Jon Hamm Does Audiobooks

Happy Thursday, Audiobooks fans!

We’ve got lots of new releases and audiobooks new, so let’s dive right in!

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New Releases:

We Are Never Meeting in Real Life by Samantha Irby:

I am a huuuge fan of Samantha Irby (keep your eyes peeled for an interview with her on Book Riot in the not-too-distant-future) and her new book, We Are Never Meeting in Real Life, is out on May 30th. Irby is funny and sarcastic without shying away from painful topics. I’ve been reading her writing for years but We Are Never Meeting in Real Life is the first time I’ve gotten to hear her voice and her narration is perfection.


May 30th really is shaping up to be an excellent day for audiobook releases. Random House is releasing the audiobook version of Walt Whitman’s Life and Adventures of Jack Engle, just in time for the author’s 198th birthday on May 31st. The book will be narrated by none other the Don Drap–-I mean Jon Hamm. Hamm said of the opportunity, “I had been a fan of Whitman’s work, so it was an easy choice for me. And this is a lost work. It’s exciting to read something new by someone who’s been dead over 100 years.”

The story follows orphan Jack Engle through 1850s New York as he tries to make his way as a young lawyer, apprenticing with the cheating Covert, uncovering the truth about his own father’s murder, and revealing Covert’s deceit about his inheritance.

You can hear an excerpt of Hamm’s narration of the book here.


It’s Always the Husband by Michele Campbell

The last thriller I listened to was a bit of a disappointment, so I’m really looking forward to listening to this book, described by Kirkus as “an intriguing whodunit that examines the explosive potential of secrets to destroy friendships, marriages, and lives… a page-turner.”


So what do I want when I say I’m looking for a thriller? One of my favorite thrillers is The Passenger by Lisa Lutz. I’m scared of…well, most things, but I was able to listen to Lutz’s book while alone in a cabin in Tahoe *at night* and I didn’t have to sleep with the lights on. I highly recommend it. And if you do listen to it and love/hate/whatever it, let me know! You can find me on Twitter at @msmacb.

10 Listens to Inspire Better Cooking and EatingThe Audible blog has neat little playlists–-the most recent one I found particularly helpful seeing as I know how to cook exactly one thing (omelets) but I love learning about how other people cook and listen to stories about people who are more motivated than I am to make delicious food.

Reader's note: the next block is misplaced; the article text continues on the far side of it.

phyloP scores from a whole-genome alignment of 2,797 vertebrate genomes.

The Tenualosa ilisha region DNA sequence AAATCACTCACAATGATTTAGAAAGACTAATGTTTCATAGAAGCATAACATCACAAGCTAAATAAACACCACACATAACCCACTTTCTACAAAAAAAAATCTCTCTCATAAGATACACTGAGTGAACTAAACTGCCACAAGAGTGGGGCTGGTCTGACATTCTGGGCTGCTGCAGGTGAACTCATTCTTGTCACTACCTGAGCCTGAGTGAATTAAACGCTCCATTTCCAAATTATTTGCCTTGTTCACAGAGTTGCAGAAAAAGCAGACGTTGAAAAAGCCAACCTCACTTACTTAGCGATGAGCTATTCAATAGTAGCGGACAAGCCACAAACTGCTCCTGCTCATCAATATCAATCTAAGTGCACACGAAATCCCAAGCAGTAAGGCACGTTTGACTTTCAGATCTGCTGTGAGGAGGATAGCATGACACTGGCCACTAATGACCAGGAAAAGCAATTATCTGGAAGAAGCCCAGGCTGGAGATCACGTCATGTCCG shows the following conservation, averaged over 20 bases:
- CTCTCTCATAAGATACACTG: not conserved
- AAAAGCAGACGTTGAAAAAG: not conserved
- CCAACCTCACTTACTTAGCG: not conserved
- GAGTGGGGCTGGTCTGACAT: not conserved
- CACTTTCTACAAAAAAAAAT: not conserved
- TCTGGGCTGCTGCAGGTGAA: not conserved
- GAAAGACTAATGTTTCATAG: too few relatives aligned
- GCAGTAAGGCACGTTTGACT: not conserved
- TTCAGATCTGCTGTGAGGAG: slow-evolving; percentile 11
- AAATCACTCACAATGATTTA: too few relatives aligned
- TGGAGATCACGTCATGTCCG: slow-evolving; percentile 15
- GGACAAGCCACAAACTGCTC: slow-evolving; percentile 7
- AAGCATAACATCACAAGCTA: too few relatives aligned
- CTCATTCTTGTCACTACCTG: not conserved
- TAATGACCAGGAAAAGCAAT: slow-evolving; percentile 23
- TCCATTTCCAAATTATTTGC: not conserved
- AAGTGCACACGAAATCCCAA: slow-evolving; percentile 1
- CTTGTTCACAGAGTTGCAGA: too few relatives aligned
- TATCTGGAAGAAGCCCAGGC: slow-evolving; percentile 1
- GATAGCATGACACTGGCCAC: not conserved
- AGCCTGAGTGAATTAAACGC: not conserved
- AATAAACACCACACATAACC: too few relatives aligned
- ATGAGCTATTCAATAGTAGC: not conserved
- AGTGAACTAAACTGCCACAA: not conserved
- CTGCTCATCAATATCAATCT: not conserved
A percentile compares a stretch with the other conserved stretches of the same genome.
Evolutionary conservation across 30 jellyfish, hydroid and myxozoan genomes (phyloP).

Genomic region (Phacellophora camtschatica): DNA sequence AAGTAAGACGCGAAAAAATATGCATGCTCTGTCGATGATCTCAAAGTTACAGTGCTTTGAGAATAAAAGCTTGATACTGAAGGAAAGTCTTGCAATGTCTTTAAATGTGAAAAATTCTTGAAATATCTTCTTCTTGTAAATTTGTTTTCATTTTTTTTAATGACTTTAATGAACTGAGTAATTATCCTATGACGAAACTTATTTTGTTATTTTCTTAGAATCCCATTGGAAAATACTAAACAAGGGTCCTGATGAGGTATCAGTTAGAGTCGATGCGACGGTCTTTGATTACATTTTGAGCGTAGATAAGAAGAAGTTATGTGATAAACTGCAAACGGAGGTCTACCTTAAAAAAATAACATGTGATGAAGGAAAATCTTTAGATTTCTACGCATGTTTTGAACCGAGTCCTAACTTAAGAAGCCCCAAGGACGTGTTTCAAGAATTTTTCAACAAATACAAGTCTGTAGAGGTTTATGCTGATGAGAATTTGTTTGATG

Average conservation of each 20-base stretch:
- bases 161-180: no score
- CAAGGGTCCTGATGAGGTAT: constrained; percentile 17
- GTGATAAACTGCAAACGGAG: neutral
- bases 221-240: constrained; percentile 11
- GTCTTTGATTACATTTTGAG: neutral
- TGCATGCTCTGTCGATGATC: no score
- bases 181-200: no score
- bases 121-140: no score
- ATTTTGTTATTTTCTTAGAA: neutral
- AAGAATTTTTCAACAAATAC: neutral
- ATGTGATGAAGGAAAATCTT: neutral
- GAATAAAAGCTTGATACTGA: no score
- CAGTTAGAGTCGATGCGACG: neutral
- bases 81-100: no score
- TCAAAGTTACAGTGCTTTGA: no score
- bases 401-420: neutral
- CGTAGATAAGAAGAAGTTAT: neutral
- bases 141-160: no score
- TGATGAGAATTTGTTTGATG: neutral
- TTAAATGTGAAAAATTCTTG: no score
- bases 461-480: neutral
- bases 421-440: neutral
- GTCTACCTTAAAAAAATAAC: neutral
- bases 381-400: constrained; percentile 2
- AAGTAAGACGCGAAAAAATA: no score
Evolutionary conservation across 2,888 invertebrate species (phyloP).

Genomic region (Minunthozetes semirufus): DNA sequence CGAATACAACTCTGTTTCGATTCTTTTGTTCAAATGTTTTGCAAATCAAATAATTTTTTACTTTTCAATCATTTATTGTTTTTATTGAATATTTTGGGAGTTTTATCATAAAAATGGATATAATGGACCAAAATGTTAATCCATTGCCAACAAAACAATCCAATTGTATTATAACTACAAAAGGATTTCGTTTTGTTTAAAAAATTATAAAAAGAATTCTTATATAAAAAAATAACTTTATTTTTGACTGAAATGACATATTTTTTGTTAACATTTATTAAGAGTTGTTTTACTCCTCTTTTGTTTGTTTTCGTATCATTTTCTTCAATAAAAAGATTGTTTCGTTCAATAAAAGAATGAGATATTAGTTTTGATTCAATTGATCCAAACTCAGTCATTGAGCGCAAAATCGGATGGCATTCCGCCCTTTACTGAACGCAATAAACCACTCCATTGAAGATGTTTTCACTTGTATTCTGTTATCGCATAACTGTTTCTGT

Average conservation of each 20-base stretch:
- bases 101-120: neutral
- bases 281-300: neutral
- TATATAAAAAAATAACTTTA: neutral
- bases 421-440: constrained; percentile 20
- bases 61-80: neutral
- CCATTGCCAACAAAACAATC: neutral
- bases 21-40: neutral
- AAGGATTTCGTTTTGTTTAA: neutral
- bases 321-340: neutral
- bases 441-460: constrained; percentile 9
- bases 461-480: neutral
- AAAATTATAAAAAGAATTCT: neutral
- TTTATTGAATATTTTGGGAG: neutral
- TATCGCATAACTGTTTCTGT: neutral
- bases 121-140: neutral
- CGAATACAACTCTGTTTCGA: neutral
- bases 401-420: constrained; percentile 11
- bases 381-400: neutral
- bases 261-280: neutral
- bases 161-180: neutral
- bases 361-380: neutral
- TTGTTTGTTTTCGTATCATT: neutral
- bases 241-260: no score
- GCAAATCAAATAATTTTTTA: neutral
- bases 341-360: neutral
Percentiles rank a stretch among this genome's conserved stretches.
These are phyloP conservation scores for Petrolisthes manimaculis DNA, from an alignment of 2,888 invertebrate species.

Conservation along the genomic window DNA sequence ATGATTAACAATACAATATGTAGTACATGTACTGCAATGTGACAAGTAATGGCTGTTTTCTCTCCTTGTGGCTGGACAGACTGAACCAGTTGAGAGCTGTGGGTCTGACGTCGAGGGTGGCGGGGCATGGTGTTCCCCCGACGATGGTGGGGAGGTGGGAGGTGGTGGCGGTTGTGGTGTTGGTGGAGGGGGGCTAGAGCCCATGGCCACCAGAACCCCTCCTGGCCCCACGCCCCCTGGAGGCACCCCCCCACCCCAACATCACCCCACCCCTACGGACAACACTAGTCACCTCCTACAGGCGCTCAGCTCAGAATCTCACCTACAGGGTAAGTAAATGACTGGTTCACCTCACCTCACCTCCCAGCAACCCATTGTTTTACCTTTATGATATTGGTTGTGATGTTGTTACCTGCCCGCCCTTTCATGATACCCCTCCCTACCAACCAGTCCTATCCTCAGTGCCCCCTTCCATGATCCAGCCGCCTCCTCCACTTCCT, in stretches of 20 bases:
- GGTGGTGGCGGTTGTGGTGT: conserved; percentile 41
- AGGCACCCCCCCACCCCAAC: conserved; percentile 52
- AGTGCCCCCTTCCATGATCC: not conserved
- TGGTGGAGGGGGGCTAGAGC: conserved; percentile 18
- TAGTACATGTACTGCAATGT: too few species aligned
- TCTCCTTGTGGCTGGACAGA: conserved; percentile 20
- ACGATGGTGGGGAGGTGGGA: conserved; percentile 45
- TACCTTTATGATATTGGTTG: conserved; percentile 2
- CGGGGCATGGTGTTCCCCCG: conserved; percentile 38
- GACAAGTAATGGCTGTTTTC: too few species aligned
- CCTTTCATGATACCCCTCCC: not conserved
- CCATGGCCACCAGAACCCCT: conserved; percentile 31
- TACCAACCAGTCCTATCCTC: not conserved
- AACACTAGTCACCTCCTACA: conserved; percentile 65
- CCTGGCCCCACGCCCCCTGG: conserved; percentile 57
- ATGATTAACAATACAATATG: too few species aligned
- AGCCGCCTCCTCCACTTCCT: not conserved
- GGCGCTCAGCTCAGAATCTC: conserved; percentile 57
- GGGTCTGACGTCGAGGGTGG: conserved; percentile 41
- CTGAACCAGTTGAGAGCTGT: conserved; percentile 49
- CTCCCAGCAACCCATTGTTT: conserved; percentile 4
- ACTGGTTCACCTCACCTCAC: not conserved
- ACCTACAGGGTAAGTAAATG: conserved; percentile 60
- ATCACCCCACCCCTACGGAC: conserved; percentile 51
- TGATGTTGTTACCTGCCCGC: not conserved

People Doing Good Through AudiobooksLook, I don’t know if there are any Book Riot Audiobook Newsletter readers in Bangkok, but I love to see this kind of stuff happening. Pond Sinlaparatsamee, a third-year student from the Albert Laurence School of Communication Arts at Assumption University of Thailand is heading a project named “Voice Out”, and hopes to raise awareness about the lack of educational audiobooks available for the visually impaired.


Last week, I talked about W. Kamau Bell’s audiobook, The Awkward Thoughts of W. Kamau Bell. If you’re still unsure about if his book sounds good, check out the interview with him here.

Audiostate, a subdivision of a new Dallas-based entertainment company, is creating audiobooks that are like movies for your ears. In other words, they’ve got a full cast, an original score, sound effects, and so on. They released the first title, The Narrow Caves, last week.  

More Links for Your Ears:

The Secret Diary of Laura Palmer: Twin Peaks’ Problematic Tie-in

Gemma Whelan Q&A: on Game of Thrones, The Crown, The Moorside and new audiobook ‘Just One Damned Thing After Another’

The Sound of Sherlock: Stephen Fry Voices the Master Sleuth

Newsday editors share their favorite audiobooks (I very much approve of this list, not that anyone asked).

A Publisher Tries Podcasts as a path to Audiobooks

Until next time,